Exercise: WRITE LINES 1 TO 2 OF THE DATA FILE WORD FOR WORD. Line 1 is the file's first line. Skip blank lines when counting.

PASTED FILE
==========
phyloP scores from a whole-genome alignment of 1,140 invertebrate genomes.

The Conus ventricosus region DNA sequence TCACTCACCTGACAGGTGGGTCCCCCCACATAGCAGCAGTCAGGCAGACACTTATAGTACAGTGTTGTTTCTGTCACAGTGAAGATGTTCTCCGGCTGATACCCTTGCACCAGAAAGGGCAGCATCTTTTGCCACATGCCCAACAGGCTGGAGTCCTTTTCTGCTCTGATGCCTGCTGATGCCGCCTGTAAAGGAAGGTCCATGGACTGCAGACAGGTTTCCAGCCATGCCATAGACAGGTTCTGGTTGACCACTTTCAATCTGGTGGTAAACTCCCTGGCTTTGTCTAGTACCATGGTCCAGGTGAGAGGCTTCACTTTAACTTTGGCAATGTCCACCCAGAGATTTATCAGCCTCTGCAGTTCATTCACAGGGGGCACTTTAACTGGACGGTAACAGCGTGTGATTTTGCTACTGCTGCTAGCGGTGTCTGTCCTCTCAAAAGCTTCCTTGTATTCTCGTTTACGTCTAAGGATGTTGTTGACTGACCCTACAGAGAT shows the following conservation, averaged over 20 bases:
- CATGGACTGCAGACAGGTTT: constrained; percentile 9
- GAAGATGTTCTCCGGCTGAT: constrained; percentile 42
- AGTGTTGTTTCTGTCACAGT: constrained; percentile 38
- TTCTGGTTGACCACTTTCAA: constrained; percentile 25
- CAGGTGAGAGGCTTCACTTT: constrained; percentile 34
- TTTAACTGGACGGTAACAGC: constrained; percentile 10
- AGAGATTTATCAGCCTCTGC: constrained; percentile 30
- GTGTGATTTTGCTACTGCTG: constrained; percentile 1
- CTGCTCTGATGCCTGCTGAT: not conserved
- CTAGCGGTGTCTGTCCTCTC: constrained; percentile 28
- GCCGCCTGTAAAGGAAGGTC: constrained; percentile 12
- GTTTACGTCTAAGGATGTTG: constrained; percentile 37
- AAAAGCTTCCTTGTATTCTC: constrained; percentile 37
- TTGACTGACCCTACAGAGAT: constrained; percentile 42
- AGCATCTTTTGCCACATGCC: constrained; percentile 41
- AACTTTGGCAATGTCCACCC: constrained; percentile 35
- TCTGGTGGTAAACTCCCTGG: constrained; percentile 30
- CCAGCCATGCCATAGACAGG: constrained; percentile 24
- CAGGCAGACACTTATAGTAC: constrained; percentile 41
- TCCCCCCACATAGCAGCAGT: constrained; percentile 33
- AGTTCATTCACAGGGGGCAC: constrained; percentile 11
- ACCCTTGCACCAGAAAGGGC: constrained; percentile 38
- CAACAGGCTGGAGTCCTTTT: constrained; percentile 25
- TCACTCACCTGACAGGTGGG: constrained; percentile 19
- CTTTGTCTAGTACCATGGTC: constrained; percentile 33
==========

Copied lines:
phyloP scores from a whole-genome alignment of 1,140 invertebrate genomes.

The Conus ventricosus region DNA sequence TCACTCACCTGACAGGTGGGTCCCCCCACATAGCAGCAGTCAGGCAGACACTTATAGTACAGTGTTGTTTCTGTCACAGTGAAGATGTTCTCCGGCTGATACCCTTGCACCAGAAAGGGCAGCATCTTTTGCCACATGCCCAACAGGCTGGAGTCCTTTTCTGCTCTGATGCCTGCTGATGCCGCCTGTAAAGGAAGGTCCATGGACTGCAGACAGGTTTCCAGCCATGCCATAGACAGGTTCTGGTTGACCACTTTCAATCTGGTGGTAAACTCCCTGGCTTTGTCTAGTACCATGGTCCAGGTGAGAGGCTTCACTTTAACTTTGGCAATGTCCACCCAGAGATTTATCAGCCTCTGCAGTTCATTCACAGGGGGCACTTTAACTGGACGGTAACAGCGTGTGATTTTGCTACTGCTGCTAGCGGTGTCTGTCCTCTCAAAAGCTTCCTTGTATTCTCGTTTACGTCTAAGGATGTTGTTGACTGACCCTACAGAGAT shows the following conservation, averaged over 20 bases: